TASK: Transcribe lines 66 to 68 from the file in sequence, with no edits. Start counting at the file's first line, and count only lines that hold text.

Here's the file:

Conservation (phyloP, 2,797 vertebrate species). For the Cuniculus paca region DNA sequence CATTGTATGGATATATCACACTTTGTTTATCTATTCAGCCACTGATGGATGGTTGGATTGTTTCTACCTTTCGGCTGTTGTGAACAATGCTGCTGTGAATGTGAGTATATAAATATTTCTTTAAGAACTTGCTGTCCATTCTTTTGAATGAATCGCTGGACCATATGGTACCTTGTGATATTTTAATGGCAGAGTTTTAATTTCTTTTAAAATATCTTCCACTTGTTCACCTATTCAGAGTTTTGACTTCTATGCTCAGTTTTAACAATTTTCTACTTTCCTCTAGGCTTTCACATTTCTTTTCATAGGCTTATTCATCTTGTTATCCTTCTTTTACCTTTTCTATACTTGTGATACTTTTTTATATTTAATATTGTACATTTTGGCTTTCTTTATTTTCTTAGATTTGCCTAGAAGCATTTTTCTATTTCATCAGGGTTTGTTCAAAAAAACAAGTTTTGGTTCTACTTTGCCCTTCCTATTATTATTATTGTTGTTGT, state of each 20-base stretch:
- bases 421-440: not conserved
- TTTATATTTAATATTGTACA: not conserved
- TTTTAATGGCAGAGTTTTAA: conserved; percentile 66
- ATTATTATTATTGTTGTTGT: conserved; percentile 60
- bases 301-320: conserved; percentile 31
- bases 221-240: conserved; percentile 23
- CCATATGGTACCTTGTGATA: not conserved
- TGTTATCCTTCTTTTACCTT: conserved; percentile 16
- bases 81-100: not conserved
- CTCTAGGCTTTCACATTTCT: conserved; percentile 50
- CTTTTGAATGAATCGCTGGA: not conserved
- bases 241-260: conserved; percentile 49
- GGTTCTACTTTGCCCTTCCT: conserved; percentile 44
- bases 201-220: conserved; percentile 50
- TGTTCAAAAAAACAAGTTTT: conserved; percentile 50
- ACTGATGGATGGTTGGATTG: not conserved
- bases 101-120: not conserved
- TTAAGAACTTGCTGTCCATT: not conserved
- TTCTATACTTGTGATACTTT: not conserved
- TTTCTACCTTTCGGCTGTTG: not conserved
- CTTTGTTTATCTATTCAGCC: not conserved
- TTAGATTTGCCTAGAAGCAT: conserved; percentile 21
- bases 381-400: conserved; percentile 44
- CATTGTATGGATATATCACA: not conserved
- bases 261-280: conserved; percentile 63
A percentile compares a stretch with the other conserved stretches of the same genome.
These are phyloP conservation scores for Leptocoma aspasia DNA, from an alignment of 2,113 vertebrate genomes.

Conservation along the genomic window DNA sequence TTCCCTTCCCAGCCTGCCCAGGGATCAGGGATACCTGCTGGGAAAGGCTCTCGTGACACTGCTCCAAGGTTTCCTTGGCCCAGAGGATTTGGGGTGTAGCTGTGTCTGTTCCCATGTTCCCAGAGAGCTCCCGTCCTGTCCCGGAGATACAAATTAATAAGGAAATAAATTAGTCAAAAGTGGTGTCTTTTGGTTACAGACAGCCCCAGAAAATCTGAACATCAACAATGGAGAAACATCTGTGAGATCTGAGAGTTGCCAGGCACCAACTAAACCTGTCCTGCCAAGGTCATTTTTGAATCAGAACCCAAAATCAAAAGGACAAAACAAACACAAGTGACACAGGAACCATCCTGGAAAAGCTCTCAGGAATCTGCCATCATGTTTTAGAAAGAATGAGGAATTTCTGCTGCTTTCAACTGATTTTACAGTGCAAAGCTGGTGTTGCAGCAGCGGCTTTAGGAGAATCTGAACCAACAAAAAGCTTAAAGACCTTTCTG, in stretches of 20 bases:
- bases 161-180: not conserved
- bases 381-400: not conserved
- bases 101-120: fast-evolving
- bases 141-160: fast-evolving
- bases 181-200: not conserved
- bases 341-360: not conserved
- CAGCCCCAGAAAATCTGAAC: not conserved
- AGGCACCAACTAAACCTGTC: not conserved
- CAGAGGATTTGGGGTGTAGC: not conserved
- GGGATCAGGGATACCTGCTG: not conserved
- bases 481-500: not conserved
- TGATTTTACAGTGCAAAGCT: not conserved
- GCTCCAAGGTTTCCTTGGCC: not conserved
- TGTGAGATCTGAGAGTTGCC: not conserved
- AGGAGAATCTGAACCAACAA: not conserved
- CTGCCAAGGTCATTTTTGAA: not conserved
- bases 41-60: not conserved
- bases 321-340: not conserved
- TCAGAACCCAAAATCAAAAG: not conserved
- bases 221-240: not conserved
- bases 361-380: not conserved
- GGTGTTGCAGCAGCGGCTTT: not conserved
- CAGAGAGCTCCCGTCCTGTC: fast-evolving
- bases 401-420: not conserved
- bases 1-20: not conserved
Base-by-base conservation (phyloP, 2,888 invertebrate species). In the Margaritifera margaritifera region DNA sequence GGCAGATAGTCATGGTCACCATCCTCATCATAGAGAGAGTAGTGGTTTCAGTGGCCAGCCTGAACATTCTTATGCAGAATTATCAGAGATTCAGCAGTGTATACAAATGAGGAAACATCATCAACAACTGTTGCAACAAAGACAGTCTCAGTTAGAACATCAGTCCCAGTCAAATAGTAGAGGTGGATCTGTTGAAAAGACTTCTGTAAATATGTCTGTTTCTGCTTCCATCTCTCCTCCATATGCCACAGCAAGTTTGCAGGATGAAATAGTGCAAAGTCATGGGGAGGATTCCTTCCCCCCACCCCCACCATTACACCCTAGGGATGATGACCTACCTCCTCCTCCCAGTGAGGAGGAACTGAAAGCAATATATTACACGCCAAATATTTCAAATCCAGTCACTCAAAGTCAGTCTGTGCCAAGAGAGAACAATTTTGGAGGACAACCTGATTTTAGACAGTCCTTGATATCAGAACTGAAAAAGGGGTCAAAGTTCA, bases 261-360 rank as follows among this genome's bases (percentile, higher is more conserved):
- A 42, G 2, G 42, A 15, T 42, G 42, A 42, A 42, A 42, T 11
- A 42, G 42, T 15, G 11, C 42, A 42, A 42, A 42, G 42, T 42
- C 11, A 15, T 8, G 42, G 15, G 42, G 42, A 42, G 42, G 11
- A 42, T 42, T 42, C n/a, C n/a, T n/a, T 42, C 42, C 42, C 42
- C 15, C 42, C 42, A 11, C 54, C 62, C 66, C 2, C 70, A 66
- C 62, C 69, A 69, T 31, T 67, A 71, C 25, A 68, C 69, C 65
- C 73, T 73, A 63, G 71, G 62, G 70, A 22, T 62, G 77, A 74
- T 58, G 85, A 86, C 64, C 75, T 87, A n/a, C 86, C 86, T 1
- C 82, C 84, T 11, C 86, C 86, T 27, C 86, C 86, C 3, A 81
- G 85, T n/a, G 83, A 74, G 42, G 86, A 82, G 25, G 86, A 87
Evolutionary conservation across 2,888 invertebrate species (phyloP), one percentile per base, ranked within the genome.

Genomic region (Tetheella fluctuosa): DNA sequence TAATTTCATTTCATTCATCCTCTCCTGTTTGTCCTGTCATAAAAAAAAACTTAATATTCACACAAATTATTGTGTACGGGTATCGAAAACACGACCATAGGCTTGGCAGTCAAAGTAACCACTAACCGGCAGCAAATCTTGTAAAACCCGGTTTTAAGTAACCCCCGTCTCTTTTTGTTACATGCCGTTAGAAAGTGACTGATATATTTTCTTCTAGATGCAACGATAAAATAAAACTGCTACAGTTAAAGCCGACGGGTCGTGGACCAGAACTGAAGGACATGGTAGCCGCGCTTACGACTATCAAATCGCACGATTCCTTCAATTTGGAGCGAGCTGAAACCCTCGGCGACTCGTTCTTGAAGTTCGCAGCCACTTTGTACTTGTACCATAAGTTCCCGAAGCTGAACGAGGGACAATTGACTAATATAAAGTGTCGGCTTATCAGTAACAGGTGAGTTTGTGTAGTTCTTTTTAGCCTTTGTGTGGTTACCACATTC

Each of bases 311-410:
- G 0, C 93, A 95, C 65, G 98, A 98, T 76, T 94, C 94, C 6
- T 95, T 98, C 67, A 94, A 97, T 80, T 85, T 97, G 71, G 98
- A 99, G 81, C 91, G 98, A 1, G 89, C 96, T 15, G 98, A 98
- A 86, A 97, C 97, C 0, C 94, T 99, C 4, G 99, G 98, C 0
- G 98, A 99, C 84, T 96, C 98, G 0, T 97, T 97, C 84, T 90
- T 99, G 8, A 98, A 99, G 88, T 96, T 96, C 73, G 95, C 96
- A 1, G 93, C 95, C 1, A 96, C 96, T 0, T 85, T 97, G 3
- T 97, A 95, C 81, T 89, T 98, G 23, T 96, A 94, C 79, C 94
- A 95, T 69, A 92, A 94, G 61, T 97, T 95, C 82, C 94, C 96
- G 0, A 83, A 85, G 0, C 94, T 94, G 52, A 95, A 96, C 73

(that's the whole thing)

Evolutionary conservation across 2,888 invertebrate species (phyloP), one percentile per base, ranked within the genome.

Genomic region (Tetheella fluctuosa): DNA sequence TAATTTCATTTCATTCATCCTCTCCTGTTTGTCCTGTCATAAAAAAAAACTTAATATTCACACAAATTATTGTGTACGGGTATCGAAAACACGACCATAGGCTTGGCAGTCAAAGTAACCACTAACCGGCAGCAAATCTTGTAAAACCCGGTTTTAAGTAACCCCCGTCTCTTTTTGTTACATGCCGTTAGAAAGTGACTGATATATTTTCTTCTAGATGCAACGATAAAATAAAACTGCTACAGTTAAAGCCGACGGGTCGTGGACCAGAACTGAAGGACATGGTAGCCGCGCTTACGACTATCAAATCGCACGATTCCTTCAATTTGGAGCGAGCTGAAACCCTCGGCGACTCGTTCTTGAAGTTCGCAGCCACTTTGTACTTGTACCATAAGTTCCCGAAGCTGAACGAGGGACAATTGACTAATATAAAGTGTCGGCTTATCAGTAACAGGTGAGTTTGTGTAGTTCTTTTTAGCCTTTGTGTGGTTACCACATTC

Each of bases 311-410: